2. That means much to me, thank you. My own communion, to which I came in my 30's from a protestant evangelical background, refuses to so affirm me, the Bishop's courtiers all saying, when it matters, that they defer to the state, and trust that the state would not be wrong as to me. (LIttle did I know that is the most common modernist catholic position on the state -- at least when the state acts consistent with the philosophy of the democrat party). I asked my RCC pastor to stand with me before the Examiners after they demanded that I disavow God's law on the record .... he refused, saying the Bishop would not allow it. I filed all of my file in the open in federal court so the Bishop's men could see what had been done ... they refused to look. (But the 7th Cir and federal judge Theresa Springmann gave me the honor of admission after so reading, even though ISC had denied me, rendering me a very rare bird). Such affirmation from a fellow believer as you have done here has been rare for me, and that dearth of solidarity, and the economic pain visited upon my wife and five children, have been the hardest part of the struggle. They did indeed banish me, for life, and so, in substance did the the Diocese, which treated me like a pariah, but thanks to this ezine ... and this is simply amazing to me .... because of this ezine I am not silenced. This ezine allowing us to speak to the corruption that the former chief "justice" left behind, yet embedded in his systems when he retired ... the openness to discuss that corruption (like that revealed in the recent whistleblowing dissent by courageous Justice David and fresh breath of air Chief Justice Rush,) is a great example of the First Amendment at work. I will not be silenced as long as this tree falling in the wood can be heard. The Hoosier Judiciary has deep seated problems, generational corruption, ideological corruption. Many cases demonstrate this. It must be spotlighted. The corrupted system has no hold on me now, none. I have survived their best shots. It is now my time to not be silent. To the Glory of God, and for the good of man's law. (It almost always works that way as to the true law, as I explained the bar examiners -- who refused to follow even their own statutory law and violated core organic law when banishing me for life -- actually revealing themselves to be lawless.)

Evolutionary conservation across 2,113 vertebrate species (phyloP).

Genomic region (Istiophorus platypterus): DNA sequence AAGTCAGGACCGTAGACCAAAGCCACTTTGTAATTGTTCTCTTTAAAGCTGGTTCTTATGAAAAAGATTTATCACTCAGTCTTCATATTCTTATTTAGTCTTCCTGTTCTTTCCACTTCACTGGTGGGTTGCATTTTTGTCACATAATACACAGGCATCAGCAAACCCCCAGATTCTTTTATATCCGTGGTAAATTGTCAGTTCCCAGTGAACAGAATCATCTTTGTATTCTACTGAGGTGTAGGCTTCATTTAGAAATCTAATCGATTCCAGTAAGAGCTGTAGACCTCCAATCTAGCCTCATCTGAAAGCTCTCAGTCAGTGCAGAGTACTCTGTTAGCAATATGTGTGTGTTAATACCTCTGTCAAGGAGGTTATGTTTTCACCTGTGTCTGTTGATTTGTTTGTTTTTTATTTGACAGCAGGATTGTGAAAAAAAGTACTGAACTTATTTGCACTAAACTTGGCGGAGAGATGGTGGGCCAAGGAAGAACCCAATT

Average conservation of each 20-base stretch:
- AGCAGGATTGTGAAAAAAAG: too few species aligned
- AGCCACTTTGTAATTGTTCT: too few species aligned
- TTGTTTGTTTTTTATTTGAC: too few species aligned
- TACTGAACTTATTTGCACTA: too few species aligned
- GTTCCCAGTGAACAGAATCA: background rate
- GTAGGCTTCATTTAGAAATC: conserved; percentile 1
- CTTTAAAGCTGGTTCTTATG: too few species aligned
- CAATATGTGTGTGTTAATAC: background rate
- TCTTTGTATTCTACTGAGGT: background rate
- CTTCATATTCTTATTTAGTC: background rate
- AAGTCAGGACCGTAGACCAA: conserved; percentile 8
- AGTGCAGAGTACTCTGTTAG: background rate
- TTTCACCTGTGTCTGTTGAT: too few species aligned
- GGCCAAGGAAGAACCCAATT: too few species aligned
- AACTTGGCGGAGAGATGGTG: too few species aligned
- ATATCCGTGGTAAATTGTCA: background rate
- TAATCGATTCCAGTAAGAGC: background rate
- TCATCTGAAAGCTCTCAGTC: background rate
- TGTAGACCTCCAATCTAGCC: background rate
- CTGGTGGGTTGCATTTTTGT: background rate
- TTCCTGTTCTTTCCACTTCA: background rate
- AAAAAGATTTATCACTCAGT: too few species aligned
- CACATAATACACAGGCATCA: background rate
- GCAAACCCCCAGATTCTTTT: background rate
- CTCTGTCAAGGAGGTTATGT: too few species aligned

3. to answer your questions, you would still be practicing law and its very sad because we need lawyers like you to stand up for the little guy who have no voice. You probably were a threat to them and they didnt know how to handle the truth and did not want anyone to "rock the boat" so instead of allowing you to keep praticing they banished you, silenced you , the cowards that they are.

  4. His brother was a former prosecuting attorney for Crawford County, disiplined for stealing law books after his term, and embezzeling funds from family and clients. Highly functional family great morals and values...

  5. Wondering if the father was a Lodge member?

ADVERTISEMENT